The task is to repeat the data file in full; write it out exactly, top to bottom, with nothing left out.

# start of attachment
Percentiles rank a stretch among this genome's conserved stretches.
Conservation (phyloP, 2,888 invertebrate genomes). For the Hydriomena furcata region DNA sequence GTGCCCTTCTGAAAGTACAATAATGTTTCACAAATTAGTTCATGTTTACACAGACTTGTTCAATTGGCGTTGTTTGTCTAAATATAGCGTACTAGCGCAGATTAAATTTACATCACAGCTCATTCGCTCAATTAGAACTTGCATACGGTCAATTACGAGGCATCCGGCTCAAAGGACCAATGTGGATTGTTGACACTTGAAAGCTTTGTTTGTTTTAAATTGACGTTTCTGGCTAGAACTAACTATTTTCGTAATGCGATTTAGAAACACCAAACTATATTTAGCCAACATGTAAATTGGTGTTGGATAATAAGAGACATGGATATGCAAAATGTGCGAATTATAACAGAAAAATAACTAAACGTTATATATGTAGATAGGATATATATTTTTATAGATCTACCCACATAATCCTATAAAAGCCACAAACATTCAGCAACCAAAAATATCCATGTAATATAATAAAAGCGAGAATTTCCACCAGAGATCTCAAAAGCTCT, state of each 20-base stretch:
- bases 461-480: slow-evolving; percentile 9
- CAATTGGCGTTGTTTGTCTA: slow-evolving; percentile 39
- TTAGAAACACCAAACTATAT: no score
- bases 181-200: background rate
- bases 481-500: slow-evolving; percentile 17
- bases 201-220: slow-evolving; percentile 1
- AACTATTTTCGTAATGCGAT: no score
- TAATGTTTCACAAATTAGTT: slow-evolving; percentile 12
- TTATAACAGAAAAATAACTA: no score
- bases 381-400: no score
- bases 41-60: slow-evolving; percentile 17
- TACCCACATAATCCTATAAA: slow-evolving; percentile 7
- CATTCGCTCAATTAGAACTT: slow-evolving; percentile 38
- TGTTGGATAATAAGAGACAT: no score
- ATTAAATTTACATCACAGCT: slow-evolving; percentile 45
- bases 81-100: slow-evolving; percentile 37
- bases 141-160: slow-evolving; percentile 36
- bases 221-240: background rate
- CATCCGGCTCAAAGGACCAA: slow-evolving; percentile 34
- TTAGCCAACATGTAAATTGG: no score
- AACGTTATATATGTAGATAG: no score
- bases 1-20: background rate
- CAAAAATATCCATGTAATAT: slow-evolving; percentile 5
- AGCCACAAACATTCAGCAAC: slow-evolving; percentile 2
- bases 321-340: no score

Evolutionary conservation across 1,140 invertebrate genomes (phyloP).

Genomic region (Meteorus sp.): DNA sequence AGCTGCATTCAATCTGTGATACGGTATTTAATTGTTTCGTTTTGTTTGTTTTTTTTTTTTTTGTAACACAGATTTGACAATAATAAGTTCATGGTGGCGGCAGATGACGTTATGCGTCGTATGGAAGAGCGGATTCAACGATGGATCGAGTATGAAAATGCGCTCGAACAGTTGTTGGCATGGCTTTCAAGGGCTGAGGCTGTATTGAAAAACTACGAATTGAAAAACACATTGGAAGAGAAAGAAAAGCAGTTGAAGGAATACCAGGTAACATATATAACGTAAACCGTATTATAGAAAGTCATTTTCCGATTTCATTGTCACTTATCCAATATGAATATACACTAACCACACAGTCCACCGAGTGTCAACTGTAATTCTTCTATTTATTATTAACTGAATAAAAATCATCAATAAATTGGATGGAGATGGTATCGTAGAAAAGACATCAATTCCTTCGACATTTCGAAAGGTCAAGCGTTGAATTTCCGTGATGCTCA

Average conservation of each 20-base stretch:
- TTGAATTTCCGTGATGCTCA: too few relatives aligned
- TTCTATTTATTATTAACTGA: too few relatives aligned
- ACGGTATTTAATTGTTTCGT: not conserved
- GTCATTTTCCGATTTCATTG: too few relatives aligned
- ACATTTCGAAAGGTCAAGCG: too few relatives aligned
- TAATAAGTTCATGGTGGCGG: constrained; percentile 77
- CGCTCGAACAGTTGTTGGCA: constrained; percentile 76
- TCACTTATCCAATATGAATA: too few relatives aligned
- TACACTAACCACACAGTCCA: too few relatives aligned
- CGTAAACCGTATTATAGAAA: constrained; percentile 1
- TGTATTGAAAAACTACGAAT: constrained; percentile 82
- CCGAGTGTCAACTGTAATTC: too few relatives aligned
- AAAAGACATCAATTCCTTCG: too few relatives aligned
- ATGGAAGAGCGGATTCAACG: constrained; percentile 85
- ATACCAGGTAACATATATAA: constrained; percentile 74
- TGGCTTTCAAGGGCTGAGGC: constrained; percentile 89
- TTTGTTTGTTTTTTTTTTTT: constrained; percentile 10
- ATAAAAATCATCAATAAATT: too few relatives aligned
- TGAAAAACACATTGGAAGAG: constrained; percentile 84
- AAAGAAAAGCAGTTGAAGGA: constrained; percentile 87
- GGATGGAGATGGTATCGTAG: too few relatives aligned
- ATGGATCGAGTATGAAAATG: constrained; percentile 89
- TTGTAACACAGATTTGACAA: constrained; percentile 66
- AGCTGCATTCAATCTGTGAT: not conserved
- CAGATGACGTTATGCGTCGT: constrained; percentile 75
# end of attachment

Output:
Percentiles rank a stretch among this genome's conserved stretches.
Conservation (phyloP, 2,888 invertebrate genomes). For the Hydriomena furcata region DNA sequence GTGCCCTTCTGAAAGTACAATAATGTTTCACAAATTAGTTCATGTTTACACAGACTTGTTCAATTGGCGTTGTTTGTCTAAATATAGCGTACTAGCGCAGATTAAATTTACATCACAGCTCATTCGCTCAATTAGAACTTGCATACGGTCAATTACGAGGCATCCGGCTCAAAGGACCAATGTGGATTGTTGACACTTGAAAGCTTTGTTTGTTTTAAATTGACGTTTCTGGCTAGAACTAACTATTTTCGTAATGCGATTTAGAAACACCAAACTATATTTAGCCAACATGTAAATTGGTGTTGGATAATAAGAGACATGGATATGCAAAATGTGCGAATTATAACAGAAAAATAACTAAACGTTATATATGTAGATAGGATATATATTTTTATAGATCTACCCACATAATCCTATAAAAGCCACAAACATTCAGCAACCAAAAATATCCATGTAATATAATAAAAGCGAGAATTTCCACCAGAGATCTCAAAAGCTCT, state of each 20-base stretch:
- bases 461-480: slow-evolving; percentile 9
- CAATTGGCGTTGTTTGTCTA: slow-evolving; percentile 39
- TTAGAAACACCAAACTATAT: no score
- bases 181-200: background rate
- bases 481-500: slow-evolving; percentile 17
- bases 201-220: slow-evolving; percentile 1
- AACTATTTTCGTAATGCGAT: no score
- TAATGTTTCACAAATTAGTT: slow-evolving; percentile 12
- TTATAACAGAAAAATAACTA: no score
- bases 381-400: no score
- bases 41-60: slow-evolving; percentile 17
- TACCCACATAATCCTATAAA: slow-evolving; percentile 7
- CATTCGCTCAATTAGAACTT: slow-evolving; percentile 38
- TGTTGGATAATAAGAGACAT: no score
- ATTAAATTTACATCACAGCT: slow-evolving; percentile 45
- bases 81-100: slow-evolving; percentile 37
- bases 141-160: slow-evolving; percentile 36
- bases 221-240: background rate
- CATCCGGCTCAAAGGACCAA: slow-evolving; percentile 34
- TTAGCCAACATGTAAATTGG: no score
- AACGTTATATATGTAGATAG: no score
- bases 1-20: background rate
- CAAAAATATCCATGTAATAT: slow-evolving; percentile 5
- AGCCACAAACATTCAGCAAC: slow-evolving; percentile 2
- bases 321-340: no score

Evolutionary conservation across 1,140 invertebrate genomes (phyloP).

Genomic region (Meteorus sp.): DNA sequence AGCTGCATTCAATCTGTGATACGGTATTTAATTGTTTCGTTTTGTTTGTTTTTTTTTTTTTTGTAACACAGATTTGACAATAATAAGTTCATGGTGGCGGCAGATGACGTTATGCGTCGTATGGAAGAGCGGATTCAACGATGGATCGAGTATGAAAATGCGCTCGAACAGTTGTTGGCATGGCTTTCAAGGGCTGAGGCTGTATTGAAAAACTACGAATTGAAAAACACATTGGAAGAGAAAGAAAAGCAGTTGAAGGAATACCAGGTAACATATATAACGTAAACCGTATTATAGAAAGTCATTTTCCGATTTCATTGTCACTTATCCAATATGAATATACACTAACCACACAGTCCACCGAGTGTCAACTGTAATTCTTCTATTTATTATTAACTGAATAAAAATCATCAATAAATTGGATGGAGATGGTATCGTAGAAAAGACATCAATTCCTTCGACATTTCGAAAGGTCAAGCGTTGAATTTCCGTGATGCTCA

Average conservation of each 20-base stretch:
- TTGAATTTCCGTGATGCTCA: too few relatives aligned
- TTCTATTTATTATTAACTGA: too few relatives aligned
- ACGGTATTTAATTGTTTCGT: not conserved
- GTCATTTTCCGATTTCATTG: too few relatives aligned
- ACATTTCGAAAGGTCAAGCG: too few relatives aligned
- TAATAAGTTCATGGTGGCGG: constrained; percentile 77
- CGCTCGAACAGTTGTTGGCA: constrained; percentile 76
- TCACTTATCCAATATGAATA: too few relatives aligned
- TACACTAACCACACAGTCCA: too few relatives aligned
- CGTAAACCGTATTATAGAAA: constrained; percentile 1
- TGTATTGAAAAACTACGAAT: constrained; percentile 82
- CCGAGTGTCAACTGTAATTC: too few relatives aligned
- AAAAGACATCAATTCCTTCG: too few relatives aligned
- ATGGAAGAGCGGATTCAACG: constrained; percentile 85
- ATACCAGGTAACATATATAA: constrained; percentile 74
- TGGCTTTCAAGGGCTGAGGC: constrained; percentile 89
- TTTGTTTGTTTTTTTTTTTT: constrained; percentile 10
- ATAAAAATCATCAATAAATT: too few relatives aligned
- TGAAAAACACATTGGAAGAG: constrained; percentile 84
- AAAGAAAAGCAGTTGAAGGA: constrained; percentile 87
- GGATGGAGATGGTATCGTAG: too few relatives aligned
- ATGGATCGAGTATGAAAATG: constrained; percentile 89
- TTGTAACACAGATTTGACAA: constrained; percentile 66
- AGCTGCATTCAATCTGTGAT: not conserved
- CAGATGACGTTATGCGTCGT: constrained; percentile 75